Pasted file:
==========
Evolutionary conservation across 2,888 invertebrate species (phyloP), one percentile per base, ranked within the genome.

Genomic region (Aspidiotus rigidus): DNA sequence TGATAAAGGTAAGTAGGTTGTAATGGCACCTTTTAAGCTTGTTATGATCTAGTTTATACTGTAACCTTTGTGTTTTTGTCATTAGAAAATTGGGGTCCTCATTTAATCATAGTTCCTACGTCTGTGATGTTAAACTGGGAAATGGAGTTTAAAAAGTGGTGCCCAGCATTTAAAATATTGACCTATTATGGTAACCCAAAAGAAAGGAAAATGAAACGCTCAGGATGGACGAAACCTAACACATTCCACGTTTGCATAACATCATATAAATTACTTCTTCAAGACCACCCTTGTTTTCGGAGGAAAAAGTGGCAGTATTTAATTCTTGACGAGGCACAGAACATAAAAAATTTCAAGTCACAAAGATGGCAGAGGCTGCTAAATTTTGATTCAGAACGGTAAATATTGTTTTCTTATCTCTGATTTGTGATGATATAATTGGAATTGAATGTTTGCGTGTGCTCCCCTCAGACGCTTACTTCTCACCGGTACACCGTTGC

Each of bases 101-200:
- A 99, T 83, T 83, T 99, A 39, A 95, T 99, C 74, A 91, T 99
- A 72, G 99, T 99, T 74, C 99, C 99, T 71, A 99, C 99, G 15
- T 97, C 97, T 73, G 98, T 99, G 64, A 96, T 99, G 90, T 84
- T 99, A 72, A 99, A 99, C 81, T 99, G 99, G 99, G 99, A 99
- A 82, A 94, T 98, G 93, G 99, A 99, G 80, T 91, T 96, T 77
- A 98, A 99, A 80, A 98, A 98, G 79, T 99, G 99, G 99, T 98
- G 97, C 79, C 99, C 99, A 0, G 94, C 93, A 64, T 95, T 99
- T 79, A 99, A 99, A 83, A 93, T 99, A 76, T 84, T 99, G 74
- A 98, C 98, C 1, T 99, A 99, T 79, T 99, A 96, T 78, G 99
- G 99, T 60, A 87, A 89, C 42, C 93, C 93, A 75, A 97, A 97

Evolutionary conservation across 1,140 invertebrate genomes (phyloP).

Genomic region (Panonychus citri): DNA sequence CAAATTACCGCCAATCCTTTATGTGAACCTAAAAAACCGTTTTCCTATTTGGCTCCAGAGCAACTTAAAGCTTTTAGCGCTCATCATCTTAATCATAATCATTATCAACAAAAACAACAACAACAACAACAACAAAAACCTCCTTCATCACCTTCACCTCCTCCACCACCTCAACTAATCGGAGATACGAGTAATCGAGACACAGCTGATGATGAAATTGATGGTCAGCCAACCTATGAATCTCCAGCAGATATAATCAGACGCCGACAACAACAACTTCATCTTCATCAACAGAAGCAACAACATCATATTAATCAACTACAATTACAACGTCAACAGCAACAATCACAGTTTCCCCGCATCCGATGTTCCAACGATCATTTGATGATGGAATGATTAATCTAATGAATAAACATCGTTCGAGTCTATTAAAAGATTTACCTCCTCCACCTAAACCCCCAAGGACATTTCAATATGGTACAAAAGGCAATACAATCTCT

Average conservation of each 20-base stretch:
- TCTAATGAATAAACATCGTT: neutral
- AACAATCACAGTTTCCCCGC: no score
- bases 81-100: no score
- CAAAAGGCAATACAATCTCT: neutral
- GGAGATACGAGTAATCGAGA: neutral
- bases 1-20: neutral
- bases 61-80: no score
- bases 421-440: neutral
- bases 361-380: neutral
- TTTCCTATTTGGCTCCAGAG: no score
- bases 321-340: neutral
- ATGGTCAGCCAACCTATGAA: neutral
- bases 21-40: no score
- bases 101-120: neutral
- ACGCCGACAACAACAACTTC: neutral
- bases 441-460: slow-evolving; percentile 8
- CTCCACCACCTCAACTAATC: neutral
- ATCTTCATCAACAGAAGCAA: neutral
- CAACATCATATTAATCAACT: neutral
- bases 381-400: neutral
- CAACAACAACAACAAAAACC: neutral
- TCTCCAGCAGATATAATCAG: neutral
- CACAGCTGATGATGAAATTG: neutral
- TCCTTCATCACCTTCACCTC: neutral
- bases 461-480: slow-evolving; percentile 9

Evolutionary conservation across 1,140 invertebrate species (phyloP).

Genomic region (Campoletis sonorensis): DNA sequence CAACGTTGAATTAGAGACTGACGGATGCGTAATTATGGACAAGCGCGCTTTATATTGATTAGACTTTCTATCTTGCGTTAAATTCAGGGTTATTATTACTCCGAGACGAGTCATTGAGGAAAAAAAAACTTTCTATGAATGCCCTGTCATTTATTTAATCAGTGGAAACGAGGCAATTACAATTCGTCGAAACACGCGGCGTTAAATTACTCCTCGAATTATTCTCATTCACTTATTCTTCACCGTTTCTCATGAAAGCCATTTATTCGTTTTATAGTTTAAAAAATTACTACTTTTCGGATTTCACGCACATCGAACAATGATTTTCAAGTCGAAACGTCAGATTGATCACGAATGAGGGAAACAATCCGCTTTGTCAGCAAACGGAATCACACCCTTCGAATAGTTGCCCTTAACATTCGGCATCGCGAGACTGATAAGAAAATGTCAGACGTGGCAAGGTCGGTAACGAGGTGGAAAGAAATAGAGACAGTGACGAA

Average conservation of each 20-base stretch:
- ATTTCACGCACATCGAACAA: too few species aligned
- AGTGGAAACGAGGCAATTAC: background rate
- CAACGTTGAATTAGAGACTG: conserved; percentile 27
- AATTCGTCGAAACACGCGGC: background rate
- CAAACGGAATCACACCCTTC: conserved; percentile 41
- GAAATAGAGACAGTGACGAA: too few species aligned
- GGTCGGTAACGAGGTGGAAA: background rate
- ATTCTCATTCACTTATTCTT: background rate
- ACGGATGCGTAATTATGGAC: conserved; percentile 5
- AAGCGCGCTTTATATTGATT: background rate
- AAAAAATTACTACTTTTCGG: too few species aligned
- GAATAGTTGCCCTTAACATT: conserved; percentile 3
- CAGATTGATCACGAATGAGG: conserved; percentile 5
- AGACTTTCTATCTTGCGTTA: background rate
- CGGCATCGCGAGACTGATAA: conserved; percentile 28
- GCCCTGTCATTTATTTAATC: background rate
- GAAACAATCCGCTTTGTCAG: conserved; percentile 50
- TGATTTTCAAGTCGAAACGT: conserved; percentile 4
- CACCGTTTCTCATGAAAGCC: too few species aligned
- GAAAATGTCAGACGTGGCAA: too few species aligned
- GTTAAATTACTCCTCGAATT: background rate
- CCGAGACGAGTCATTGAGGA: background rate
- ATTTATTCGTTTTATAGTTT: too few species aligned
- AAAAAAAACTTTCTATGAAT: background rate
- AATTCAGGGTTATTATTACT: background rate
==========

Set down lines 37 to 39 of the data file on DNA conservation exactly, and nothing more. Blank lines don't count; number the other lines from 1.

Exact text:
- CAACAACAACAACAAAAACC: neutral
- TCTCCAGCAGATATAATCAG: neutral
- CACAGCTGATGATGAAATTG: neutral